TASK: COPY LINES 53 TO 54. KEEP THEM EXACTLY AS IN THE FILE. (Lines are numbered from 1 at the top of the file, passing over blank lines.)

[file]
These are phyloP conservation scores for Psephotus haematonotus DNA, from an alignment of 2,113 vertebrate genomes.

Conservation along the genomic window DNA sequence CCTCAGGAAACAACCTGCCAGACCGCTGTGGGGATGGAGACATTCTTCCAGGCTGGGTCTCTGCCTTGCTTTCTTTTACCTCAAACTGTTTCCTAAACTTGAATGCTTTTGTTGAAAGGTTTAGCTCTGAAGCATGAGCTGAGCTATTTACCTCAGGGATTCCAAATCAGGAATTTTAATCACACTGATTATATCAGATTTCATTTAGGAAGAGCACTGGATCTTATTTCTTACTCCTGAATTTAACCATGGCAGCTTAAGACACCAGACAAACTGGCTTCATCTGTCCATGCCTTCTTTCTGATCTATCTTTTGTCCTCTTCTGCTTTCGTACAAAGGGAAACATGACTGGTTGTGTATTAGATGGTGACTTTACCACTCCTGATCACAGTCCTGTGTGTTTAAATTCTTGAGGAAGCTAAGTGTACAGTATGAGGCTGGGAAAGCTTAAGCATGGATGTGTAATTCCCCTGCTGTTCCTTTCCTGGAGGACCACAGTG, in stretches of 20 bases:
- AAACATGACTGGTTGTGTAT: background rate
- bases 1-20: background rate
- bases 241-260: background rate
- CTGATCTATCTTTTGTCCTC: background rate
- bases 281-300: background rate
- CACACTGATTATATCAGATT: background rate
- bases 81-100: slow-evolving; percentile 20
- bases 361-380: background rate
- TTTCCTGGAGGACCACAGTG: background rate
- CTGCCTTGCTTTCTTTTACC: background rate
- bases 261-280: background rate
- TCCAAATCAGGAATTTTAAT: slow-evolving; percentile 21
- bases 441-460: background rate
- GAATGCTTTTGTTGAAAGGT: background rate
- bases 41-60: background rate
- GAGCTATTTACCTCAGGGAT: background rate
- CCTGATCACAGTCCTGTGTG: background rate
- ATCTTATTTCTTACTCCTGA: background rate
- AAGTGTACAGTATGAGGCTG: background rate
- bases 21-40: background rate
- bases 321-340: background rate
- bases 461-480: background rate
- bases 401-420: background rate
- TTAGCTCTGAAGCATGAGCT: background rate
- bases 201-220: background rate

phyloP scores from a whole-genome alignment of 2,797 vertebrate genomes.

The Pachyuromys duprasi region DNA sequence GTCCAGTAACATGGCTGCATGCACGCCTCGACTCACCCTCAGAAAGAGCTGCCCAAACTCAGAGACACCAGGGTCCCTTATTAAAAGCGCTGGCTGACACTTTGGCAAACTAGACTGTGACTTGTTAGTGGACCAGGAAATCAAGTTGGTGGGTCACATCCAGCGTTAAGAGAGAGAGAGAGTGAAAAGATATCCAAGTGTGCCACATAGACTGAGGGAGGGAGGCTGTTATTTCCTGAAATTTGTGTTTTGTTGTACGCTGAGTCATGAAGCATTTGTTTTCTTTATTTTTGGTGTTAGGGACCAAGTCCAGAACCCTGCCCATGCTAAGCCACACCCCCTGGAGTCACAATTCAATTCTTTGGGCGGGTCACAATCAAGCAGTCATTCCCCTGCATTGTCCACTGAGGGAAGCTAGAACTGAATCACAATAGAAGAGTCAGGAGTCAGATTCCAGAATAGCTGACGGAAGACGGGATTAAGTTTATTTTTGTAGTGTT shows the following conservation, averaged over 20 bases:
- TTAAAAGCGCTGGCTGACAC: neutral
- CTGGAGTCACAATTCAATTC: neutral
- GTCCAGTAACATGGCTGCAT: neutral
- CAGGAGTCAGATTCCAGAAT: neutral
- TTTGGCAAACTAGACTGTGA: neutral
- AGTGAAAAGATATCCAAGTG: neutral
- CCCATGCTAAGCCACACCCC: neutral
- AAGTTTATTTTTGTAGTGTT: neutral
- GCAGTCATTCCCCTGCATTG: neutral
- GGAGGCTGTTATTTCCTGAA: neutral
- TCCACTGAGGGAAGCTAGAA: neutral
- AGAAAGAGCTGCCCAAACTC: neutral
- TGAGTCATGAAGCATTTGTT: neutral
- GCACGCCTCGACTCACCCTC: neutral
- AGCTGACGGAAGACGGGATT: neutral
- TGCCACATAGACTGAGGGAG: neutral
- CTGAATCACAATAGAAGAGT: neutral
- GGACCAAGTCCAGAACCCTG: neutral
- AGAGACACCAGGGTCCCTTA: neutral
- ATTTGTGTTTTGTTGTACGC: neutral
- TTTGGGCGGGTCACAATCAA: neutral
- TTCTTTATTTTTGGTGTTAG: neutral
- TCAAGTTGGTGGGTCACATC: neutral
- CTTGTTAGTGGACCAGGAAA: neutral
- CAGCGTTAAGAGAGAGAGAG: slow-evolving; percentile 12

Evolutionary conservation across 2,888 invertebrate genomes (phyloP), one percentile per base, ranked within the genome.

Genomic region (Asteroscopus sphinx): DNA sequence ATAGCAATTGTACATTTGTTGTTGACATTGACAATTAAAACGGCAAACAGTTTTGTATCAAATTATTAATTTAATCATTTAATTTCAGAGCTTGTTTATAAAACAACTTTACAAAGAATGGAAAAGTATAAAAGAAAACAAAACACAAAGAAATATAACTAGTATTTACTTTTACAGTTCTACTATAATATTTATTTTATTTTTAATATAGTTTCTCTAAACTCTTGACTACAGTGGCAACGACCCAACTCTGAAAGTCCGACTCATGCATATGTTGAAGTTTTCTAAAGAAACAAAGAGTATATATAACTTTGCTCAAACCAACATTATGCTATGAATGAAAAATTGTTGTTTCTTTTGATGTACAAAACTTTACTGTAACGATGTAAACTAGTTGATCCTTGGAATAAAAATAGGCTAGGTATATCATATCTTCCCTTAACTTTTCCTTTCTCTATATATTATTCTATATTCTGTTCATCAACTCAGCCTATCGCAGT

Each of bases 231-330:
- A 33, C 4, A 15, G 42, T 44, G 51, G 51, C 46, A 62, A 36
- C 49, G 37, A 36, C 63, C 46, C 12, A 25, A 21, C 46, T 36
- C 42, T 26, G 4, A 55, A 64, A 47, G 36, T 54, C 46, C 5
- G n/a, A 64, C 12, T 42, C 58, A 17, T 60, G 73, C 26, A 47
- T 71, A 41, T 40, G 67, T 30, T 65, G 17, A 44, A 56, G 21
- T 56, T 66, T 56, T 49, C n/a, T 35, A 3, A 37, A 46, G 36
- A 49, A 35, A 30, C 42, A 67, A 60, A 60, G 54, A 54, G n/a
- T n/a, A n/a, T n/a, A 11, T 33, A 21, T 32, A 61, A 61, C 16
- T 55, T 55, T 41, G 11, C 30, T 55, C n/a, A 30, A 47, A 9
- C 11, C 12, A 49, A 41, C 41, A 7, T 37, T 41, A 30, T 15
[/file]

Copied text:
- CTTGTTAGTGGACCAGGAAA: neutral
- CAGCGTTAAGAGAGAGAGAG: slow-evolving; percentile 12